WASHINGTON — President Barack Obama has Springsteen. Republican Mitt Romney has his sons.
They, along with dozens of other celebrities and elected officials, are blitzing through battleground states in the White House race's final days. Their goal: give the presidential campaigns a daily presence in key states even when the men at the top of the ticket (and their running mates) pitch for votes somewhere else.
But these surrogates aren't just viewed as a bonus by the campaigns. They're deployed strategically to shore up crucial constituencies.
That's why Bruce Springsteen and Bill Clinton, two heroes of the middle class, campaigned together last week in Ohio, where white, working-class voters make up about half the electorate.
"This is not a complicated decision," Clinton said there. "If somebody saved my economy, I'd be for him."
Obama's campaign also sent Chicago Mayor Rahm Emanuel, a prominent Jewish politician, to heavily Jewish South Florida this week. And Sandra Fluke, who gained notoriety during the political debate over contraception earlier this year, has been appealing to women voters in Colorado and Nevada.
Romney's campaign has turned to Florida Sen. Marco Rubio to rally Hispanic voters in his home state, as well as in Colorado and Nevada, battlegrounds with big Hispanic populations. Former GOP nominee John McCain, who twice won New Hampshire's Republican primary, has been campaigning there for Romney. And Rick Santorum has sought to burnish his GOP primary rival's conservative credentials in North Carolina.
Romney's five adult sons have been among his most effective surrogates. Their focus in countless campaign appearances across the country has been to show their father's softer side. Romney has used one son in particular, Craig, a fluent Spanish speaker, to help broaden his appeal to Hispanic audiences. Craig Romney addressed the Republican convention in Spanish and also has recorded numerous Spanish-language radio ads for his father.
"Between my five kids and my brothers, there are 18 grandkids now that my dad has," son Josh Romney told voters in Virginia this month. "So he thinks about those 18 grandkids. This is why he's in the race."
Obama has popular kids, too. But at ages 14 and 11, don't expect to see Malia and Sasha holding solo campaign events in the dwindling days of the race. In fact, the Obama girls have been largely absent from their father's re-election campaign, except for a brief appearance with their parents at the Democratic Party's national convention.
A look at other key surrogates for Obama and Romney:
Like her sons, Ann Romney has used her campaign appearances to vouch for her husband's character. She's become a regular on the talk-show circuit, appearing on "The View," ''The Tonight Show" and even co-hosting "Good Morning America." Mrs. Romney also has been dispatched to Pennsylvania, an Obama-leaning state where polls have tightened. Her trips there are aimed at giving the Republican ticket a foothold in the state without having to deploy the candidate himself.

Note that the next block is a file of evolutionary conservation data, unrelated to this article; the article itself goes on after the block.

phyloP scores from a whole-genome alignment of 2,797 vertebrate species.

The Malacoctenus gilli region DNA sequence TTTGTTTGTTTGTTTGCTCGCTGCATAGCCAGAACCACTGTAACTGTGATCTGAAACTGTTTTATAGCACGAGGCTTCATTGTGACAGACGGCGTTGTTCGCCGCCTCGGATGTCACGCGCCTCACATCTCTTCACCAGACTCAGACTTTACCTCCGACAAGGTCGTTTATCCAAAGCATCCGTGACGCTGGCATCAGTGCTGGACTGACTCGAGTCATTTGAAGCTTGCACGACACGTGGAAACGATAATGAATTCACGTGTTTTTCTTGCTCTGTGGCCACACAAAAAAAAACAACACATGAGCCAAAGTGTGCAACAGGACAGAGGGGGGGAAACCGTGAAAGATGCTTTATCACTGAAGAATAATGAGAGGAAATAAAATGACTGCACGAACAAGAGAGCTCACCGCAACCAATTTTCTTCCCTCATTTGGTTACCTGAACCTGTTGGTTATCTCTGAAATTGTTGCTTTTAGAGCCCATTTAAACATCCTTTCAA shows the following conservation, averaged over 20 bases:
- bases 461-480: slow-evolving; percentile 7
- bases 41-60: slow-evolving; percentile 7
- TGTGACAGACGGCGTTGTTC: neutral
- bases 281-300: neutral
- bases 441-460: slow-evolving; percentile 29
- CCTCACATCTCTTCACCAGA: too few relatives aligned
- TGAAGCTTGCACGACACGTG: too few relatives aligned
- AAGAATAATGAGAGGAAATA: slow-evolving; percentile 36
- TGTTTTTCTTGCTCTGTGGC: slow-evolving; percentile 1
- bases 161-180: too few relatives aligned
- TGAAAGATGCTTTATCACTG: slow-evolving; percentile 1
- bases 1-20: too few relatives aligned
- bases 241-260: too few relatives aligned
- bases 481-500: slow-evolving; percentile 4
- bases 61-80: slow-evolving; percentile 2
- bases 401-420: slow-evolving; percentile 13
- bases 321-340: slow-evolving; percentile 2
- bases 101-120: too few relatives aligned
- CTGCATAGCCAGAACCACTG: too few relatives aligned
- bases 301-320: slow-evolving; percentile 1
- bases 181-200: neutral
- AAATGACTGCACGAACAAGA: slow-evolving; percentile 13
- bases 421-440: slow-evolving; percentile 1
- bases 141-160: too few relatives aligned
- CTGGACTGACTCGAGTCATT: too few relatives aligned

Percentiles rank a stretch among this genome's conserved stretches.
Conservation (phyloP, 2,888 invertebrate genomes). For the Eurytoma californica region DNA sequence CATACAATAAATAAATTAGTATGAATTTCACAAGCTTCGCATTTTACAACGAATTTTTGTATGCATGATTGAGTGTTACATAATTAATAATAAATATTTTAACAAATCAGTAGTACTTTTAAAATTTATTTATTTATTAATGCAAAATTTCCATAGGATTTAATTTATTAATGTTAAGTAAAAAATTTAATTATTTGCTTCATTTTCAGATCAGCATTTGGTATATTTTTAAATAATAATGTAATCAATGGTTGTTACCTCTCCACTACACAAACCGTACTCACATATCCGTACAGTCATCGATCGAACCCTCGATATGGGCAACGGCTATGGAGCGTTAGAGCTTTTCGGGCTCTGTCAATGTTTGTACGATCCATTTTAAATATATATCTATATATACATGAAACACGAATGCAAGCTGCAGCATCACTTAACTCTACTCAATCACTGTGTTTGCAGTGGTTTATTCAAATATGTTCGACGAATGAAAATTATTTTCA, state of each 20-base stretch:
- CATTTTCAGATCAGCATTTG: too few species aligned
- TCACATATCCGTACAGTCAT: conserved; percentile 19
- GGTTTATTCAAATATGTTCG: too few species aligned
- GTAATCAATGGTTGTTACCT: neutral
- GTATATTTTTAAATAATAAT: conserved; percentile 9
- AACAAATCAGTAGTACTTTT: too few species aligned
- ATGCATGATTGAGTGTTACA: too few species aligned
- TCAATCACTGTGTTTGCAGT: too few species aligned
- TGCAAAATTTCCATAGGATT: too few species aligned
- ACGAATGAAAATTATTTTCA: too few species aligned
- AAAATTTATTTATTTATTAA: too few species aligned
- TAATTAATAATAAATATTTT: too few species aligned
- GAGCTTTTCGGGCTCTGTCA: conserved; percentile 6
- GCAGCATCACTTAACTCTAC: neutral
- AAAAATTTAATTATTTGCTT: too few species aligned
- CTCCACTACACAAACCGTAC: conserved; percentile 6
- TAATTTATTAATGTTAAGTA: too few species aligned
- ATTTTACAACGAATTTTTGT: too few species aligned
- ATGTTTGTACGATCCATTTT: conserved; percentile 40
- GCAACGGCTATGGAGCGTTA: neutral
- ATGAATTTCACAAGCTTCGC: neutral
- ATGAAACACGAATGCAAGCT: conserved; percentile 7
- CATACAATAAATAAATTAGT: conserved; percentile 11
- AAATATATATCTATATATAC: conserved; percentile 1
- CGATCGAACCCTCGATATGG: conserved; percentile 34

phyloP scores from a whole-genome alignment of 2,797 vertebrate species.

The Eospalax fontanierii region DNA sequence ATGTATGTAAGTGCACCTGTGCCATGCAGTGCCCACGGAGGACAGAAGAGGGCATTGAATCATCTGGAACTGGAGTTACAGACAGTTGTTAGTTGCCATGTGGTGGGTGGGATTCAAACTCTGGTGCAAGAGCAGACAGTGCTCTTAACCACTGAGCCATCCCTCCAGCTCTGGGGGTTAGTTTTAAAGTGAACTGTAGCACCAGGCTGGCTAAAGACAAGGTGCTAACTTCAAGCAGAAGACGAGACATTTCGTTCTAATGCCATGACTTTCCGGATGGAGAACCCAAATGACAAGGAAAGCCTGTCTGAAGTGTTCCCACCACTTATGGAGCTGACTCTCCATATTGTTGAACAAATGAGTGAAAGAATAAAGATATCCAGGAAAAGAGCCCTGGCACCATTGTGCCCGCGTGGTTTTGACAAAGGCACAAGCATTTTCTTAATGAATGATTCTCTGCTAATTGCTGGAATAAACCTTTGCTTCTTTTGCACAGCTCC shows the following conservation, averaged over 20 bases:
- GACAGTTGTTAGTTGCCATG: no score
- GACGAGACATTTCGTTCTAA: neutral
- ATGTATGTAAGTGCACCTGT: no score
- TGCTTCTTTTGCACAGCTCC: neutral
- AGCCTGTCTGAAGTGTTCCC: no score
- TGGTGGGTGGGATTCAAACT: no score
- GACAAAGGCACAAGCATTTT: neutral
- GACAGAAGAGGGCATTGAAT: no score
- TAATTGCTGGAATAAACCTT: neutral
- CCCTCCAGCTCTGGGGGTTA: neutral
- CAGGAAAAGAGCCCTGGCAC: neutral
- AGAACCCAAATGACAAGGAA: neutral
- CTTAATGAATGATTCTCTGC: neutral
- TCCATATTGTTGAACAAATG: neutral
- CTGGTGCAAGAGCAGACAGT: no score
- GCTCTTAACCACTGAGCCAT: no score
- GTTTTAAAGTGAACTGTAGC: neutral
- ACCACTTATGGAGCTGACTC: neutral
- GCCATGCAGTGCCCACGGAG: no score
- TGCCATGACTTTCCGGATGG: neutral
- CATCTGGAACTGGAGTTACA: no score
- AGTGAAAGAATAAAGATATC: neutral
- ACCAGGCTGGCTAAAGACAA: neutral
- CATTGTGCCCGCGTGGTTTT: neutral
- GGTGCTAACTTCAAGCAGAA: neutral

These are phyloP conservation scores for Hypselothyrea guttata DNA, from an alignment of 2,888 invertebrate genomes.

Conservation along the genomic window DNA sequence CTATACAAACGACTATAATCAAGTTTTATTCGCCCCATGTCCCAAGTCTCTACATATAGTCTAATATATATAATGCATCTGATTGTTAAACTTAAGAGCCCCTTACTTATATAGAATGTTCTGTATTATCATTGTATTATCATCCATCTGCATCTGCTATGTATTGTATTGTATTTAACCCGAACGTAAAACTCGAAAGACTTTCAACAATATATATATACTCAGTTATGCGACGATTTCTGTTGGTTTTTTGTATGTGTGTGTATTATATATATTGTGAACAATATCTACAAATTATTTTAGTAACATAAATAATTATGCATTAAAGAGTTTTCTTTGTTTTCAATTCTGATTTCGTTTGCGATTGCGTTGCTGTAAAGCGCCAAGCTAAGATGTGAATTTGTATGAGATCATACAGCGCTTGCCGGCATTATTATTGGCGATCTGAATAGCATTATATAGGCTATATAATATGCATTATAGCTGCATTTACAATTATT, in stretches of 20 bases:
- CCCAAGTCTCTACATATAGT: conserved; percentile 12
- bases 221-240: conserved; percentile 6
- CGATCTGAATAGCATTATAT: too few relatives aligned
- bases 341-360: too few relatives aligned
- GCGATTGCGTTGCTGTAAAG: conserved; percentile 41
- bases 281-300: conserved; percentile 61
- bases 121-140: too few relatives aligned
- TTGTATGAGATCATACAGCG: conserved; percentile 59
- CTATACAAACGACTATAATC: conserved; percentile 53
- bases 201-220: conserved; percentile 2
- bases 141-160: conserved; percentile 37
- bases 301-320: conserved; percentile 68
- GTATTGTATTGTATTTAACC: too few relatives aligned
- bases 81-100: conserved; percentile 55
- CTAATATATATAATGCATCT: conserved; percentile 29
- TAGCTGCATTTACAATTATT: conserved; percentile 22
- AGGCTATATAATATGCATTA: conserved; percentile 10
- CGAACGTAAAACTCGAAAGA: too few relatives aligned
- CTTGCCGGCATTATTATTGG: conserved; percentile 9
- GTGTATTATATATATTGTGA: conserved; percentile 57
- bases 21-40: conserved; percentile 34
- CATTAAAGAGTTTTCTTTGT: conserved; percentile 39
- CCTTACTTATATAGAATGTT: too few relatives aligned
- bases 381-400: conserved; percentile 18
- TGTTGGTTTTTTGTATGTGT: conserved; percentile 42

First lady Michelle Obama is perhaps her husband's most popular surrogate, drawing thousands of people to her rallies and front-page coverage from local newspapers. Her travel schedule is also steeped in strategy. It's the first lady keeping up the Obama presence in North Carolina, a state seen as a longshot for the president and one he hasn't visited in more than six weeks. She's also been a frequent visitor to Wisconsin, allowing her husband to travel elsewhere while she motivates voters in a state where the campaign feels confident.
Obama's celebrity connections go beyond Springsteen. Long a hit with the Hollywood crowd, the president also has the backing of actresses Rashida Jones and Ashley Judd and rock star Jon Bon Jovi, all of whom have held events throughout the Midwest. Actor Morgan Freeman also lent his celebrity cache to a recent television advertisement promoting Obama's economic record.
Romney has celebrity backers as well, including country singer John Rich, comedian Jeff Foxworthy and former Denver Broncos quarterback John Elway. But they tend to appear alongside the Republican nominee at rallies, helping energize the crowd, rather than hold solo events.
One advantage of running as an incumbent is the Cabinet.
Education Secretary Arne Duncan's speeches on school reform and Labor Secretary Hilda Solis' interviews about falling unemployment aren't technically campaign events. But they're all about promoting the president's policies.
The campaign also has taken advantage of loopholes in federal election rules that allow Cabinet secretaries to campaign if they're appearing as private citizens, not in their official capacity.
That means Interior Secretary Ken Salazar, a former Colorado senator, frequently shows up at campaign events in his home state. U.S. Trade Representative Ron Kirk, who is black, joined a recent get-out-the-vote bus tour in North Carolina, where Obama needs big turnout from African-Americans. An email announcing Kirk's participation noted he was appearing "in his personal capacity" and urged reporters to refrain from using his official title.
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